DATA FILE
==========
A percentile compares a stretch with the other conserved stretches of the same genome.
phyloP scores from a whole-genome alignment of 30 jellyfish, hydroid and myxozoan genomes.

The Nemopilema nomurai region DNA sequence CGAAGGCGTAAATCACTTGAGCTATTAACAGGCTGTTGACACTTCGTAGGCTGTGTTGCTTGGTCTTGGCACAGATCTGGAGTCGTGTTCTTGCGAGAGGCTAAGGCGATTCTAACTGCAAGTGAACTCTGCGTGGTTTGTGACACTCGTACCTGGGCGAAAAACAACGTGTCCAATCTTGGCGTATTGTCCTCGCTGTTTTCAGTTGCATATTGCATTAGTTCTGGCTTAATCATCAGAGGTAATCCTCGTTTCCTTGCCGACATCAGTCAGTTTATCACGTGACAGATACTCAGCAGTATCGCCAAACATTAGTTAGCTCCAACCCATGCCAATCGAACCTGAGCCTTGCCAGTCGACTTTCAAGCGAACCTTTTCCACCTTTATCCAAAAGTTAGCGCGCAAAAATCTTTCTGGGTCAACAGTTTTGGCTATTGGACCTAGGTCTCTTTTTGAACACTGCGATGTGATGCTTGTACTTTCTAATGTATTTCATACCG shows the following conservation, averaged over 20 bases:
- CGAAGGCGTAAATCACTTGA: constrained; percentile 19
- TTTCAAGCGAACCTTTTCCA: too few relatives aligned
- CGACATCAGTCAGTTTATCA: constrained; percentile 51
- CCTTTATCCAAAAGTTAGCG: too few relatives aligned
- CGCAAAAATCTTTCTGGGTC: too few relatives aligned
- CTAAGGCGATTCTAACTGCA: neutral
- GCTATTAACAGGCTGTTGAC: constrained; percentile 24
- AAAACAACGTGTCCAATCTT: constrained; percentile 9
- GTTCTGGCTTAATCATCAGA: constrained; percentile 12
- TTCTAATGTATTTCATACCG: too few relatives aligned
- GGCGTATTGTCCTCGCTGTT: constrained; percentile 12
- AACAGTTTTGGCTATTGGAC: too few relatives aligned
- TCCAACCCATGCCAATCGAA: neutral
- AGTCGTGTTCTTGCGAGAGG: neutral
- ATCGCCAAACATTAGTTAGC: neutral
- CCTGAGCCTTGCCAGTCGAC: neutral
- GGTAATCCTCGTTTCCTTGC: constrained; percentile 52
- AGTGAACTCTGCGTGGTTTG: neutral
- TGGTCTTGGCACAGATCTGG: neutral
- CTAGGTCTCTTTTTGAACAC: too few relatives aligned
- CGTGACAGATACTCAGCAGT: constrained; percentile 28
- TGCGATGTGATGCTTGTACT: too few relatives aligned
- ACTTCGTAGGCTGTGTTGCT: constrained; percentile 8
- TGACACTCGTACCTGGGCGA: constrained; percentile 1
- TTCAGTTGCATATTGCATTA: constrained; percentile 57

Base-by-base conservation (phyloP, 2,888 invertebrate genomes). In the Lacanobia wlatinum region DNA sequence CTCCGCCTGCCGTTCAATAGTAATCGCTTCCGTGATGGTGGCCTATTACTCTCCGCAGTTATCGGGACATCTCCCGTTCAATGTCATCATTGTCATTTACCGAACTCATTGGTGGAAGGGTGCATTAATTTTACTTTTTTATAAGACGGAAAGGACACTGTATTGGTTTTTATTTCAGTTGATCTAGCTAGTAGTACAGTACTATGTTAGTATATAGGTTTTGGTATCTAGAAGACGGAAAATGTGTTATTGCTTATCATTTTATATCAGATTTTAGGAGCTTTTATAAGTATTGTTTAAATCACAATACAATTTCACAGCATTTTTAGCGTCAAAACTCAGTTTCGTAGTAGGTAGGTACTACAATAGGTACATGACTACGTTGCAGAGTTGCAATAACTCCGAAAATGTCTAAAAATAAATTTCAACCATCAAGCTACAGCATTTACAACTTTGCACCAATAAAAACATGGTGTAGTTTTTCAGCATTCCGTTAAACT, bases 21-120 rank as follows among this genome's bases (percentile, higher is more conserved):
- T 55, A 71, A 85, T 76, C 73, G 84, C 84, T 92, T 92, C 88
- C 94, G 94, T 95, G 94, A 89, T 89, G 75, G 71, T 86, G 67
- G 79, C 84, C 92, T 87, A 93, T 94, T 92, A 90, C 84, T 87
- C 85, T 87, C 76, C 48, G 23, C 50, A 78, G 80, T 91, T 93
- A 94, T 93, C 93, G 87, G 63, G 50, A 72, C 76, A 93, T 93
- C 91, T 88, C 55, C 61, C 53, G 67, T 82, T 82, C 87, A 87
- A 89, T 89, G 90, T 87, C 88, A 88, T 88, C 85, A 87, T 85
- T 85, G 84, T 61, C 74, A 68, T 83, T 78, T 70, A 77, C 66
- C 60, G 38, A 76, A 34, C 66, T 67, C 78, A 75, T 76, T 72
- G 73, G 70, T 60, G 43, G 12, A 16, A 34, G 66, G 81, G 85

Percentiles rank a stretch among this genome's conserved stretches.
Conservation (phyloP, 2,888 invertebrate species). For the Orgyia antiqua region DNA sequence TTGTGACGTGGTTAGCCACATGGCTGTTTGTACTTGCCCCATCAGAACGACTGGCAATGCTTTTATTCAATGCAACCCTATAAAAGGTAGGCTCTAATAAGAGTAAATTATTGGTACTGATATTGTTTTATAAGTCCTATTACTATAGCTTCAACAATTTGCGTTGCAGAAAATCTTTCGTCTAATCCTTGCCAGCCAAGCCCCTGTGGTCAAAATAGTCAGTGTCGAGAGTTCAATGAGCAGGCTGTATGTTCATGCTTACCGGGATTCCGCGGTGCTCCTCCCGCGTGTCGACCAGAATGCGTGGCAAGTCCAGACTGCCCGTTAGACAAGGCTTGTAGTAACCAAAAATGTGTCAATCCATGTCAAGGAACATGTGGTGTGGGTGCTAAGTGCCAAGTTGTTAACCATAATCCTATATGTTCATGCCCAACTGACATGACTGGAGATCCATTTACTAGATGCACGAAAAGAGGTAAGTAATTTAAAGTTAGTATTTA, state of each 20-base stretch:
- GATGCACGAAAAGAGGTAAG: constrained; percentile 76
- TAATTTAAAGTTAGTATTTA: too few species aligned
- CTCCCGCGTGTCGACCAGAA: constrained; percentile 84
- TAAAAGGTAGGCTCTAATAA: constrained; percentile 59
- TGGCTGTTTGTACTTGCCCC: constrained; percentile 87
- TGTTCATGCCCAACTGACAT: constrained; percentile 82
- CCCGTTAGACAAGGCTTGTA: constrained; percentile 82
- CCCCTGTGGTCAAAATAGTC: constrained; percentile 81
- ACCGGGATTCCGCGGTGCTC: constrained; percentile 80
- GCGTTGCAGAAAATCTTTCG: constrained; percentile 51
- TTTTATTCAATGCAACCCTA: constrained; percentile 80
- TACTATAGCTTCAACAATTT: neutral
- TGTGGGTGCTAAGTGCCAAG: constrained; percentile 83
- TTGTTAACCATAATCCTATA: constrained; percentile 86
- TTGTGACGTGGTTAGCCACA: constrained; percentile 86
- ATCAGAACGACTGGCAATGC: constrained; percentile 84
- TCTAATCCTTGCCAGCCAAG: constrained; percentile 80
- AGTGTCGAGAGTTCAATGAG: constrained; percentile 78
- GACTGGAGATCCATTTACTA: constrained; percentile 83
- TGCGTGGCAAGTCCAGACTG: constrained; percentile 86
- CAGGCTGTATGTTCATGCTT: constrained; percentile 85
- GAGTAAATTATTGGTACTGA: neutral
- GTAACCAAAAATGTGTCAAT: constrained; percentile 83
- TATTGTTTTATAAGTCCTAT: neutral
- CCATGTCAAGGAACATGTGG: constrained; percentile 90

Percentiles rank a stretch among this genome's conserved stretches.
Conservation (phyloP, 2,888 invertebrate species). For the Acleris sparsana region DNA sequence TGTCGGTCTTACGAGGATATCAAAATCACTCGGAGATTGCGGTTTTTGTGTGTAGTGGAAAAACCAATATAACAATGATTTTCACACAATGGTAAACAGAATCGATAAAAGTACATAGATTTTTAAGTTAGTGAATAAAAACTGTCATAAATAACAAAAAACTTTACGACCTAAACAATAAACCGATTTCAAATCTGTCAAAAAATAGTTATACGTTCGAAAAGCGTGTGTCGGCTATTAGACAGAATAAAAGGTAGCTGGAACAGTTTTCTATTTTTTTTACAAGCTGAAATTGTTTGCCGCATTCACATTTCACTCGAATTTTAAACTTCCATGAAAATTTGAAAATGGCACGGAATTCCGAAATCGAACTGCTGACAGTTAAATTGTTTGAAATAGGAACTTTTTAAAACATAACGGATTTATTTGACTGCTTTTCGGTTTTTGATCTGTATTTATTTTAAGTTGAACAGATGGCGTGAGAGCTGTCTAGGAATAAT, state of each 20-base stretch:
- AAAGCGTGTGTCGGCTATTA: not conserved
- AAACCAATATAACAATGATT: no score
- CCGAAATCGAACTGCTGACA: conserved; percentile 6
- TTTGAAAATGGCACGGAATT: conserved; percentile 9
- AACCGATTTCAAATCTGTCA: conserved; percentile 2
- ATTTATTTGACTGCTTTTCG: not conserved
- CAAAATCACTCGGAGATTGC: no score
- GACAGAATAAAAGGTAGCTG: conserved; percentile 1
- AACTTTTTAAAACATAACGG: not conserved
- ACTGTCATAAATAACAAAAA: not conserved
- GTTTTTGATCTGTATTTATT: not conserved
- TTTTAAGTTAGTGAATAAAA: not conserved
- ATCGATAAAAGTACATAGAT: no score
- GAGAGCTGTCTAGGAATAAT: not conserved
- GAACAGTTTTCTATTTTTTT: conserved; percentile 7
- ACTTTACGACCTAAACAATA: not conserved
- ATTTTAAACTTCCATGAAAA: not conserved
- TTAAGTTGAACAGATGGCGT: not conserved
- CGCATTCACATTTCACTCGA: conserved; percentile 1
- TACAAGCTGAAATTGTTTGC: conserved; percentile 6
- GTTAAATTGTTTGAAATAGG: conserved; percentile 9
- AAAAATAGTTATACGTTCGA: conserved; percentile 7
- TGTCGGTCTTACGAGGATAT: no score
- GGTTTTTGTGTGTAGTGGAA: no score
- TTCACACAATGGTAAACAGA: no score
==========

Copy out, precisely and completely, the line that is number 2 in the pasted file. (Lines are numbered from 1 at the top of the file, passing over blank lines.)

phyloP scores from a whole-genome alignment of 30 jellyfish, hydroid and myxozoan genomes.